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Grinding your teeth, also called bruxism, is a common issue that doesn’t necessarily lead to complications. It is estimated that 8% of adults grind their teeth at night, and more than a third of parents have reported that their children have engaged in sleep bruxism. Occasional bruxism doesn’t normally lead to problems, but when grinding becomes a regular occurrence, it can lead to a host of problems. If you have teeth that are worn flat or a clicking jaw, you might be grinding your teeth at night and not know it.

Why Does Tooth Grinding Happen?

Dentists and medical professionals have been trying to solve the mystery of why we grind our teeth at night for years. It is well known that bruxism can accompany abnormal tooth alignment or sleep disorders like sleep apnea, but the mechanics haven’t historically been fully explored. There is some evidence that, particularly in cases of apnea, grinding your teeth is a natural response to open a blocked airway by tensing muscles in the tongue and jaw.

Studies have also shown that nocturnal tooth grinding is linked with other factors like stress, consumption of alcohol, cigarettes, or caffeine, or the use of certain medications. Bruxism is not linked in most cases with psychiatric or psychological conditions.

How Serious Is It?

While most people who grind their teeth at night only do so occasionally, that doesn’t mean that this instinctive behavior is without risk. Regular tooth grinding can damage not only your teeth, but your jaw joint (leading to TMJ pain) and the muscles in your face including those in your ears, as well as causing headaches. It can also cause your fillings to become damaged or dislodged, setting you up for cavities in teeth you’ve already had work on.

Since bruxism usually happens during deep sleep, it also has the added complication of keeping you from sleeping restfully. You have to come out of deep sleep to engage muscles. Over time, lack of proper sleep can lead to a host of other health issues. If you’re grinding your teeth, it could be affecting more than just your teeth and jaws.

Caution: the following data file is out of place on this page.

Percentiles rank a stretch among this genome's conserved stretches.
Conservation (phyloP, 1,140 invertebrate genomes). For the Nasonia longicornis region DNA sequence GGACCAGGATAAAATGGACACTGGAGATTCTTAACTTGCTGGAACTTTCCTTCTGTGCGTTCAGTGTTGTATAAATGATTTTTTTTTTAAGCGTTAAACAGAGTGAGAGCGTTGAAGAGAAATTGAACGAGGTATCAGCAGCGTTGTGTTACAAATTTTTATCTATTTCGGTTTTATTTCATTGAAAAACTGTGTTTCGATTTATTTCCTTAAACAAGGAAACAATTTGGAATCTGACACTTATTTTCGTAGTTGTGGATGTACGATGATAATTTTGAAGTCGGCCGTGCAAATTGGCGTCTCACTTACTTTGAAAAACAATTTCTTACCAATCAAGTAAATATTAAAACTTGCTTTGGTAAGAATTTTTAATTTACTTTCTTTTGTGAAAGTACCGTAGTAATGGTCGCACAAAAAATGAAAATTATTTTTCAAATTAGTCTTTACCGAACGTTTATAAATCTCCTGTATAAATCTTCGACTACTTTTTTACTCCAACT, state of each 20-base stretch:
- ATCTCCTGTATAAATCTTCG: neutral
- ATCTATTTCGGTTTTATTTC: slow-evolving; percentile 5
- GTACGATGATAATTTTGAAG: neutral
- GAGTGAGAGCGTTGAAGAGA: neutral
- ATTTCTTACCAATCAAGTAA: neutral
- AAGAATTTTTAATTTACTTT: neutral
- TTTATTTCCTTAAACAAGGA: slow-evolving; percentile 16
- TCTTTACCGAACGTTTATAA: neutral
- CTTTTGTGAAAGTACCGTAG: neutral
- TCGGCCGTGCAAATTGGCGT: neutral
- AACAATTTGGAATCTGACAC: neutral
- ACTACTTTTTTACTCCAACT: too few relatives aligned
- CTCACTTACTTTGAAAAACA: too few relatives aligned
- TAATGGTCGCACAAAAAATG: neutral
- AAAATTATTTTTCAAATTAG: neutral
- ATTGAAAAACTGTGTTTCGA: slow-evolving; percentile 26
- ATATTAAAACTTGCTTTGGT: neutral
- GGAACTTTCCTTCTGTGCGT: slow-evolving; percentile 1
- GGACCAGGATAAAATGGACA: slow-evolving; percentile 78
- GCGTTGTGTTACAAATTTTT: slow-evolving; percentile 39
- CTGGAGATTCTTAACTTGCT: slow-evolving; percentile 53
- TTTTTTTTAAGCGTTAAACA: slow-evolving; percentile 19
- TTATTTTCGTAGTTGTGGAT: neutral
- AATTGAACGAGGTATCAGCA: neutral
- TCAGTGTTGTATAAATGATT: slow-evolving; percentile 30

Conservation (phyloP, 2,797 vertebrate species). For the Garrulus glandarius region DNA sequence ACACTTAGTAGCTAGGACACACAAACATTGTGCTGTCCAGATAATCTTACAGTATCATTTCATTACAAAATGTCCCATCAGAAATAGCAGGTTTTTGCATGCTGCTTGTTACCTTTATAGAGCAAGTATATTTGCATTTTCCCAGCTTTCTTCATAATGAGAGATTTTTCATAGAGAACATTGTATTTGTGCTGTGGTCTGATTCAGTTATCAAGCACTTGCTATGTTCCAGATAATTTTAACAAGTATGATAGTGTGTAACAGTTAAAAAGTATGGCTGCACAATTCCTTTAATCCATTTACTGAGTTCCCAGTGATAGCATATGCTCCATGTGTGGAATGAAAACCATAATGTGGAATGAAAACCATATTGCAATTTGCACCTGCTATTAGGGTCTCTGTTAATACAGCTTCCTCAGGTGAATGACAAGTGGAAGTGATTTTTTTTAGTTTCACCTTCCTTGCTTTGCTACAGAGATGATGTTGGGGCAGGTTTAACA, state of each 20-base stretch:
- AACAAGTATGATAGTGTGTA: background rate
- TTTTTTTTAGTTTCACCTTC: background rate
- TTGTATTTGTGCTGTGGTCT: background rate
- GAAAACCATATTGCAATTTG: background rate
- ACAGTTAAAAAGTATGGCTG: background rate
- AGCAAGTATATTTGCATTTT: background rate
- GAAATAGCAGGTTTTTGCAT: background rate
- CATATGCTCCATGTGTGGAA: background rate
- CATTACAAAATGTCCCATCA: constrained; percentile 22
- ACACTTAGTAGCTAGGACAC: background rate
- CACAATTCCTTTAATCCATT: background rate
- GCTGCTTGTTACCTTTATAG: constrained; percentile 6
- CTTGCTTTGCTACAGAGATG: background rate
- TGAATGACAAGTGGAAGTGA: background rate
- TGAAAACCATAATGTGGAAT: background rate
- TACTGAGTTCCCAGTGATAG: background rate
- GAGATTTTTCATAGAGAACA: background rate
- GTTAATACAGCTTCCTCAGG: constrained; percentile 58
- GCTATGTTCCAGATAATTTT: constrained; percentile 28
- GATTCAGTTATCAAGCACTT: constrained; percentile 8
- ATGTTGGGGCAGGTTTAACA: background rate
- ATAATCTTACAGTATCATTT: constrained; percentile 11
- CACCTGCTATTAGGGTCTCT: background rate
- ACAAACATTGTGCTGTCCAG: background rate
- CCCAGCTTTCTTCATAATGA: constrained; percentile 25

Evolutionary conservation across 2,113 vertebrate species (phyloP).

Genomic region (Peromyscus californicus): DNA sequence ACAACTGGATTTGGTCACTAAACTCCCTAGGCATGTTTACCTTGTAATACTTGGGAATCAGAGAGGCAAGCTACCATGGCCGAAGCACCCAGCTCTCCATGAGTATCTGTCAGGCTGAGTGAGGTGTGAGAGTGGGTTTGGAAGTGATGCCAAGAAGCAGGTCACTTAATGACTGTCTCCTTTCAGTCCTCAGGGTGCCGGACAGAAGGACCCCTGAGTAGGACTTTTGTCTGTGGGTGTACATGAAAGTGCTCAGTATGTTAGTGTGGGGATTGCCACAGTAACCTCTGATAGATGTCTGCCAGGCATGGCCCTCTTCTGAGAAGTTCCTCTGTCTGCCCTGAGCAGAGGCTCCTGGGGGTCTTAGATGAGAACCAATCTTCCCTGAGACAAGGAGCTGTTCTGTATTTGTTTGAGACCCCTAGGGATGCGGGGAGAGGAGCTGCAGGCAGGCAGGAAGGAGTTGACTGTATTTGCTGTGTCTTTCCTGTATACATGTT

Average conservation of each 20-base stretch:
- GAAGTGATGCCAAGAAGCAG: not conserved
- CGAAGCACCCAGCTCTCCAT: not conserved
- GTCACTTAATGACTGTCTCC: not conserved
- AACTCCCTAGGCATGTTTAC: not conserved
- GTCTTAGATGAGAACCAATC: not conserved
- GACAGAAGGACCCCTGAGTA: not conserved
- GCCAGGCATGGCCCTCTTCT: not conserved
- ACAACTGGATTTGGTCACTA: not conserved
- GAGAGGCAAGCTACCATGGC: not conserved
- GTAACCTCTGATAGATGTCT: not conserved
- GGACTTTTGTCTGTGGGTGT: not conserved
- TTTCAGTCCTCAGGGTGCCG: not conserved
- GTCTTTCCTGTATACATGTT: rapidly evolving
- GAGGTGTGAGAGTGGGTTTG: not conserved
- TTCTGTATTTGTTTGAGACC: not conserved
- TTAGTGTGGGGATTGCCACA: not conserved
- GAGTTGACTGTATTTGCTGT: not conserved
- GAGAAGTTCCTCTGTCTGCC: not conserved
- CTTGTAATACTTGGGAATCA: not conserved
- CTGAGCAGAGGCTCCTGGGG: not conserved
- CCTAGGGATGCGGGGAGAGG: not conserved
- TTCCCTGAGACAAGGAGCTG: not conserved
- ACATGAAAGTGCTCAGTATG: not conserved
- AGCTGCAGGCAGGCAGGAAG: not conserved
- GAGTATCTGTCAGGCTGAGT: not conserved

What Can Be Done?

While many dentists recommend the use of a mouth guard (to keep the teeth from grinding against one another), it isn’t guaranteed to help. Some people have difficulties keeping their mouth guard in place during sleep, and for those with sleep apnea or difficulties breathing, a mouth guard can block their airway, leading to more episodes of bruxism. It is important to talk with your dentist or doctor to determine if a mouth guard will alleviate your symptoms or if you’ll need to examine other treatment options.

If you have sleep apnea, other options might need to be explored with your physician. You may not know if you have sleep apnea, as many cases of sleep apnea remain undiagnosed, particularly if the apnea is slight. If your doctor is concerned about sleep apnea as a potential cause of your tooth grinding, you will need to participate in a sleep study. There are also appliances your dentist can offer that help keep your airway open while you sleep, and these can be used by themselves or in conjunction with a CPAP machine.

If you find you have symptoms of bruxism, including jaw pain or clicking, ringing in your ears, headaches, sore facial muscles, or tooth pain, you should talk to your dentist to determine what treatment options might be right for you. Your quality of life might improve more than you think.

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